The team also introduced a new maps with Update 1.71: the disputed German farmland of the Fulda Gap, picturesque Japenese Imperial Gardens, and an air battle above the Hürtgen Forest. Get a full overview of all of the features and changes below!
One of the MMORPG industry’s more prominent designers is leaving one of the MMORPG industry’s more prominent games. On Friday, World of Warcraft Senior Design Producer Stephan Frost announced that he is departing from the title and the studio for an unnamed opportunity.
“Bittersweet day ahead of me today, it’s my last day at Blizzard,” Frost tweeted. “There’s a big opportunity I felt I had to take, but I’ll miss the people.”
Frost worked his way up to prominence at Carbine Studios, where he eventually became WildStar’s game design producer. He left in 2014, spent less than a year at Amazon Game Studios, and then joined up with Blizzard in 2015 where he became a senior producer on World of Warcraft.
In addition to game design, Frost is a voice actor (he did the WildStar “dev speak” videos) and the creator of a comic book called Mortifera.
With a ways to go before its launch, multiplayer boss slayer Dauntless is trying to use the time afforded to it by an open beta delay to shore up some of the game’s more noticeable weak spots. One of these problem areas, as identified by the community, is improving collision between monsters and their killers.
“We’ve gathered and analyzed community feedback on issues impacting combat,” the devs wrote, “and are implementing changes to improve the mechanics of collision and the feel of dodging. These changes will make fights feel tighter, better reward skill, and allow you to continue practicing the way of the Slayer.”
To assist in this endeavor, the devs are tightening up hitboxes on characters and mobs, helping players move better while dodging, and fixing some bugs that were giving an unfair advantage to the giant behemoths.
You can read this week’s patch notes for the closed beta on the site.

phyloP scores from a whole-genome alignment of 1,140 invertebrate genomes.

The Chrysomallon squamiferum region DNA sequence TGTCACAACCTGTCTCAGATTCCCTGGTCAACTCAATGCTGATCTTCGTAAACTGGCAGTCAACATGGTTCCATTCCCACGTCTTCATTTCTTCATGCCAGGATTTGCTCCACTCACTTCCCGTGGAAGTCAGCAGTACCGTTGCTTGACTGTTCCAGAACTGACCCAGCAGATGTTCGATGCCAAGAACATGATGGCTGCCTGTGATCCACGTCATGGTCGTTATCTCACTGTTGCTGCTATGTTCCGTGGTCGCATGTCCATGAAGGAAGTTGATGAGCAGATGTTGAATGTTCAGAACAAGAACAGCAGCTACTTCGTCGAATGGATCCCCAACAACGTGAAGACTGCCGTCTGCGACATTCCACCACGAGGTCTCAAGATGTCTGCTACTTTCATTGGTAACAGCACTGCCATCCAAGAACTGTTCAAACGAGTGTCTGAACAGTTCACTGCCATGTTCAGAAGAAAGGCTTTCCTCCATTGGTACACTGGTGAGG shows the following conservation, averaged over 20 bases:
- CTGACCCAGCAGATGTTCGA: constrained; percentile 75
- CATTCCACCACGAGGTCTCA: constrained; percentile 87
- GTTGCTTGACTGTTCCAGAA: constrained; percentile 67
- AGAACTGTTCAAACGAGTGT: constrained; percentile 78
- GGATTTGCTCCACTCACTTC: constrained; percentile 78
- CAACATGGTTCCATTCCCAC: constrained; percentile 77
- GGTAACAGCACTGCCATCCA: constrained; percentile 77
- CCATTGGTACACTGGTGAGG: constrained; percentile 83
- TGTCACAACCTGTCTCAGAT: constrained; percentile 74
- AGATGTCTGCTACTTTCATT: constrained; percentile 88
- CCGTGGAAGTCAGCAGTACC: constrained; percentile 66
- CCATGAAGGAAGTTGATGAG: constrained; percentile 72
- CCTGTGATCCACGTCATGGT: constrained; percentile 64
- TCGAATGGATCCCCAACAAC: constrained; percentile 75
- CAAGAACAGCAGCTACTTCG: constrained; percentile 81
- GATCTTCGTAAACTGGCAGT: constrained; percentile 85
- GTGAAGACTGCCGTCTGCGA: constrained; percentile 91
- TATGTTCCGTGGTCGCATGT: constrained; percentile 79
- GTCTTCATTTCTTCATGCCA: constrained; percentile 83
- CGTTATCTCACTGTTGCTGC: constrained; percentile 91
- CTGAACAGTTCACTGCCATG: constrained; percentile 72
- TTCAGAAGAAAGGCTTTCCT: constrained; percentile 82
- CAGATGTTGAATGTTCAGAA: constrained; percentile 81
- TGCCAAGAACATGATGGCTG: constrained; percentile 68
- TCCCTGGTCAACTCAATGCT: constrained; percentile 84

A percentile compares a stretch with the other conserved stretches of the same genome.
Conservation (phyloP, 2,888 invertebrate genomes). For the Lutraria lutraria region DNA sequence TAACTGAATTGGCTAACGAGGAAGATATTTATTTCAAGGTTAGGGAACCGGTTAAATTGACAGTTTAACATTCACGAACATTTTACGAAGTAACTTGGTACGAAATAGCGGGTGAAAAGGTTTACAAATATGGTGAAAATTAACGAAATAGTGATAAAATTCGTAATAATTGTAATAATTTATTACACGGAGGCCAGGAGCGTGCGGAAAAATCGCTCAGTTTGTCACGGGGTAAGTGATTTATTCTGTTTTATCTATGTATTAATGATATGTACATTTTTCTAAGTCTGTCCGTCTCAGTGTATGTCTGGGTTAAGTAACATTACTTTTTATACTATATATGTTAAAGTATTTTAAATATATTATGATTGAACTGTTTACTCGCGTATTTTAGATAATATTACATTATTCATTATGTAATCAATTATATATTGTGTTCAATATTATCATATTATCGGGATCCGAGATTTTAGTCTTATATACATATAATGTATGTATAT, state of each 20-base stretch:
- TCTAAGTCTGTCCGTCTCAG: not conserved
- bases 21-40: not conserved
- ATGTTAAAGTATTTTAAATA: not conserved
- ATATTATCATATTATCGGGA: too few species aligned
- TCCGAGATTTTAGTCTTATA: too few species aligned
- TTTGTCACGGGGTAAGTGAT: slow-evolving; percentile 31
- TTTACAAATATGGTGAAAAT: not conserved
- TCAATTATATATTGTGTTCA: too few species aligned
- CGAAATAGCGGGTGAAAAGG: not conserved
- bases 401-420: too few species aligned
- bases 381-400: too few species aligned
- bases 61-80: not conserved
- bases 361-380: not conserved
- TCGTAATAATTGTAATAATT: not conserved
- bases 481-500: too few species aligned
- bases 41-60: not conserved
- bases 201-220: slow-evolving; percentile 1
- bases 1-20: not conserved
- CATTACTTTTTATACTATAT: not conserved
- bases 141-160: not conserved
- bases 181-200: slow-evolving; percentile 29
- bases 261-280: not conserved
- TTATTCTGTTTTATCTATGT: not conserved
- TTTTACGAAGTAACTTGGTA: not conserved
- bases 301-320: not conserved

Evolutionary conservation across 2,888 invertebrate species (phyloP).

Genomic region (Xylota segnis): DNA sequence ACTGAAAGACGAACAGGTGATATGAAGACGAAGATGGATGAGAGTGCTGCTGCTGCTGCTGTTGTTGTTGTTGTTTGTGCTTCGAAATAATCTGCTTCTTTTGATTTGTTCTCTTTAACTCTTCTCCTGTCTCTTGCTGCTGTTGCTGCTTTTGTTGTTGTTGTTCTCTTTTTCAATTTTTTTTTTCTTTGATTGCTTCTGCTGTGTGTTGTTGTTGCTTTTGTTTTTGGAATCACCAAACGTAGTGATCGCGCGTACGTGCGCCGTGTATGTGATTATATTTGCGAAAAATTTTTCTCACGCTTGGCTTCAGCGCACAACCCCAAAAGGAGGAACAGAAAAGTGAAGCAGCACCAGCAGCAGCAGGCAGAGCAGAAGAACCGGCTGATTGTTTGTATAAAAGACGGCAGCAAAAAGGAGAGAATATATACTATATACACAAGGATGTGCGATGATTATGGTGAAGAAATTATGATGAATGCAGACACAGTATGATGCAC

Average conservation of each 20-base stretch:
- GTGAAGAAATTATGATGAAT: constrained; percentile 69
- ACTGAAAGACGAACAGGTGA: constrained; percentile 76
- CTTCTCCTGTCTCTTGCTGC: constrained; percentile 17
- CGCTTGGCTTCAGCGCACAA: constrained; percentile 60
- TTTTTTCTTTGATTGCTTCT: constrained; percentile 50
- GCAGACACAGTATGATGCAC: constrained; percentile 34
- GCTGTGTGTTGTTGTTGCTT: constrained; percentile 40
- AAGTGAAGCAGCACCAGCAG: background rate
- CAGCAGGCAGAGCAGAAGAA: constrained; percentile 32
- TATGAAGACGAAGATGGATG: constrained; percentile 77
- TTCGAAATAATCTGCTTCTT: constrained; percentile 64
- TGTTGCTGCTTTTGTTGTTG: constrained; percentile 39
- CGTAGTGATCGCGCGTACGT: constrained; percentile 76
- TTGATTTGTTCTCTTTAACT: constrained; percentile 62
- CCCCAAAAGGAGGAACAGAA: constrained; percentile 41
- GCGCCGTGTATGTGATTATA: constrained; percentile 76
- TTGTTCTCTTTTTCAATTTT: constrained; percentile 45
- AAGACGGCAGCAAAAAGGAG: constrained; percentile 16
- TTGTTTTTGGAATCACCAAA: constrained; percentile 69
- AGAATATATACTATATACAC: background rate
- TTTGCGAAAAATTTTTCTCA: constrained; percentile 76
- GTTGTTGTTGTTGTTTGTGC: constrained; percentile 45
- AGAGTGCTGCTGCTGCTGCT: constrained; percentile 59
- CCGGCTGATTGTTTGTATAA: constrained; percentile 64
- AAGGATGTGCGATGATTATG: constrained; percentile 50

As it will be powering MMOs like New World and Star Citizen, Amazon’s Lumberyard game engine deserves attention as it continues to be built and improved. Amazon released a development update to shed light on just how far Lumberyard has come and what is being worked on for the future.
“Simply put, our focus for the next few releases is to make Lumberyard easier, more powerful, and more modular,” the company said. “A lot has changed since we first launched the beta: We’ve replaced over 60% of the original codebase, switching out older, redundant systems (e.g. CryEntity) for more modern, performant ones (e.g. Component entity systems).”
Improvements on the way for Lumberyard include a new visual scripting language, a revised animation system, more integration with Amazon’s other tech (like Lex and Polly), the ability to store games in any location, better optimization, a new shader system, and Mac support.
Overwatch’s next great character isn’t a product of Blizzard’s labs at all but the imagination of a masters student who whipped up a Thai hero named Tara as part of a school project. The result is a 40-page document with concept art and design specs for the hero, her abilities, her outfits, her weapons, and even a Thailand-themed map called Arun Town.
“I created a female character as a support hero,” the student posted on the forums. “Her name is Tara (meaning ‘water’ in Thai). The character’s theme is a fish, a Siamese fighting fish to be specific, and a plaited bamboo fish which is a local product in Thailand.”
In response, Game Director Jeff Kaplan said that the project was “amazing!”